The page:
“Having four kids of

my own and a family history

of cancer, it became

my own personal mission

to change the statistics,”

Glicken said. “Thirty-nine

percent of people will be

diagnosed with cancer

in the United States and

half of those will die from

either the disease or the

from the treatments. We

have to make a change.”

As chance would have

it, Glicken was introduced

to former Glenview resident

Kevin Henretta, who

had his own personal beef

with cancer. Armed with

20 years experience developing

large-scale purification

and extraction

technologies, Henretta too

hoped to make cancer a

preventable disease or one

that could be treated more

effectively.

“I’ve lost both my inlaws

and my father to

cancer. At the time, my

children were just 5 and

8,” Henretta said. “It was

heartbreaking to witness

them losing their grandparents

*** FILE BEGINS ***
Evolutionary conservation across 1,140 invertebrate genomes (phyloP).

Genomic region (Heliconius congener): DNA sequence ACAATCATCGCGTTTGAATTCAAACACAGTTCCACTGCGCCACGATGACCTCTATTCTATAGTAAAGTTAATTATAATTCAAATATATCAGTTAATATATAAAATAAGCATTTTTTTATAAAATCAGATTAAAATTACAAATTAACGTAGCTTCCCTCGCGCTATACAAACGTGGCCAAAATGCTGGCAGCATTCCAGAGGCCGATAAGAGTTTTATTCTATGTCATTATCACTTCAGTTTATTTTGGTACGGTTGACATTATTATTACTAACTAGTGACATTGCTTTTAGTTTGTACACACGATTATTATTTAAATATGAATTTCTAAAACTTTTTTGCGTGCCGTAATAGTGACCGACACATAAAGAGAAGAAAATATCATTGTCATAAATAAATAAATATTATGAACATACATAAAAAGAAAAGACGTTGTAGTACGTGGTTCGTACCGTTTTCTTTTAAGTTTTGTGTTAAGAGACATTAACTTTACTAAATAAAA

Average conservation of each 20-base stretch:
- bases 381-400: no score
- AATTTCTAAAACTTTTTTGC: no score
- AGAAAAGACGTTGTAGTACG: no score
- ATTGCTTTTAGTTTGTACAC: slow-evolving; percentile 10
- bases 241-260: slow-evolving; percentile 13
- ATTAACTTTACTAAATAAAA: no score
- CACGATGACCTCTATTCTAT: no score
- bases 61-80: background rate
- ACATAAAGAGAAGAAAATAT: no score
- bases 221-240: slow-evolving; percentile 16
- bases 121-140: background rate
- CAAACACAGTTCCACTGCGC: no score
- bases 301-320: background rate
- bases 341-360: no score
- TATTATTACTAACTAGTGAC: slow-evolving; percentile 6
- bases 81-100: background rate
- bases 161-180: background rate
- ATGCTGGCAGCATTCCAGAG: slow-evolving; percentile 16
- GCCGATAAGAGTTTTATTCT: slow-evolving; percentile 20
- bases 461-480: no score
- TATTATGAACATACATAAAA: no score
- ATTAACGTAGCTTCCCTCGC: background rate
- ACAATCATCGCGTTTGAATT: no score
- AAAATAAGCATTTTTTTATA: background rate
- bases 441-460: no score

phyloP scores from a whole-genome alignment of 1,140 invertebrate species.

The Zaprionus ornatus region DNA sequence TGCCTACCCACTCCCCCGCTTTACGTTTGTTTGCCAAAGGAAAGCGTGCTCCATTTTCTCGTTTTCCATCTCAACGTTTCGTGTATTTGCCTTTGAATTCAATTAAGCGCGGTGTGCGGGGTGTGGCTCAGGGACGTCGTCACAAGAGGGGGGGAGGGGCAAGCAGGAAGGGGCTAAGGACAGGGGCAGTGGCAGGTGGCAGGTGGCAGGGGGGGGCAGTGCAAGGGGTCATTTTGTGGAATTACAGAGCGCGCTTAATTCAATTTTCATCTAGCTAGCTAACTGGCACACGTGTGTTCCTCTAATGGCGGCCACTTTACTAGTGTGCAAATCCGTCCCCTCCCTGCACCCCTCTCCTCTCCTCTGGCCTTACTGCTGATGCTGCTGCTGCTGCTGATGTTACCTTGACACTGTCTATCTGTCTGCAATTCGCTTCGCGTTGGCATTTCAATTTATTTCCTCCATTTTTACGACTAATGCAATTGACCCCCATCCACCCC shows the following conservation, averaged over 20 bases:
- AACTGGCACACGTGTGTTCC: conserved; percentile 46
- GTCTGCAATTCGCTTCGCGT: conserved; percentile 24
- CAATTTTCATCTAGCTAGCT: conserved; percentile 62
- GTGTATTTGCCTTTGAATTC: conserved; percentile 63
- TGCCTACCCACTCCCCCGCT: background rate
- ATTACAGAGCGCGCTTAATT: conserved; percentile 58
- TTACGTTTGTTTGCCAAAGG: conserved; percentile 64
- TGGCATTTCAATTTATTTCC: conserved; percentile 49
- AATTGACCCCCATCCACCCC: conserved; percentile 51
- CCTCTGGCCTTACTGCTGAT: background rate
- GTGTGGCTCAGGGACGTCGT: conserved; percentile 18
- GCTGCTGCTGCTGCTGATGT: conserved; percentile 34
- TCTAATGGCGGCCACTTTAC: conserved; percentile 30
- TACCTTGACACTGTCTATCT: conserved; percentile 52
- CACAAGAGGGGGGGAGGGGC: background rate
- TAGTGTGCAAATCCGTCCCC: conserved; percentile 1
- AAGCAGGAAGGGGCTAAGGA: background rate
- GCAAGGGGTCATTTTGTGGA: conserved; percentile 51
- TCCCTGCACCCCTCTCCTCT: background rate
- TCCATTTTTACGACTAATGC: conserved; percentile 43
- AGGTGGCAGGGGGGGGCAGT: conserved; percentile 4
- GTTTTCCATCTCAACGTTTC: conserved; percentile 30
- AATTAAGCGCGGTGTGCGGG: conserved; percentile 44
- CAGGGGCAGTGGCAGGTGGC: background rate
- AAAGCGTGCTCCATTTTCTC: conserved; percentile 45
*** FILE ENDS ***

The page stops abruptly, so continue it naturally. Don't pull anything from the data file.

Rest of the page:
in such a short

amount of time. I wanted

to know that I could do

something to see other

families avoid the same

pain.”

With like-minded goals,

it didn’t take long for this

duo to create H & G Science,

where they are now

on the cutting edge of

giving cancer a true run

for its money. The goal is

two-fold. First, working

alongside experts such

as Dr. Sunil Krishnan, of

the Mayo Clinic, and Dr.

Andrew Einstein, of Columbia

University, they

are discovering groundbreaking

treatment for

colorectal cancer. Second,

is their efforts to reduce

most cancers to a manageable

chronic illness, with

hopes of marketing an

anti-cancer prophylactic

in the near future.

Over the last several

months, Glicken and Henretta

have made huge scientific

strides, bringing

information sessions with

Einstein and Krishnan via

Posted to WilmetteBeaconDaily.com 6 days ago

Wilmette resident Ed Glicken is shown on his wedding

day with family and in-laws, several who died from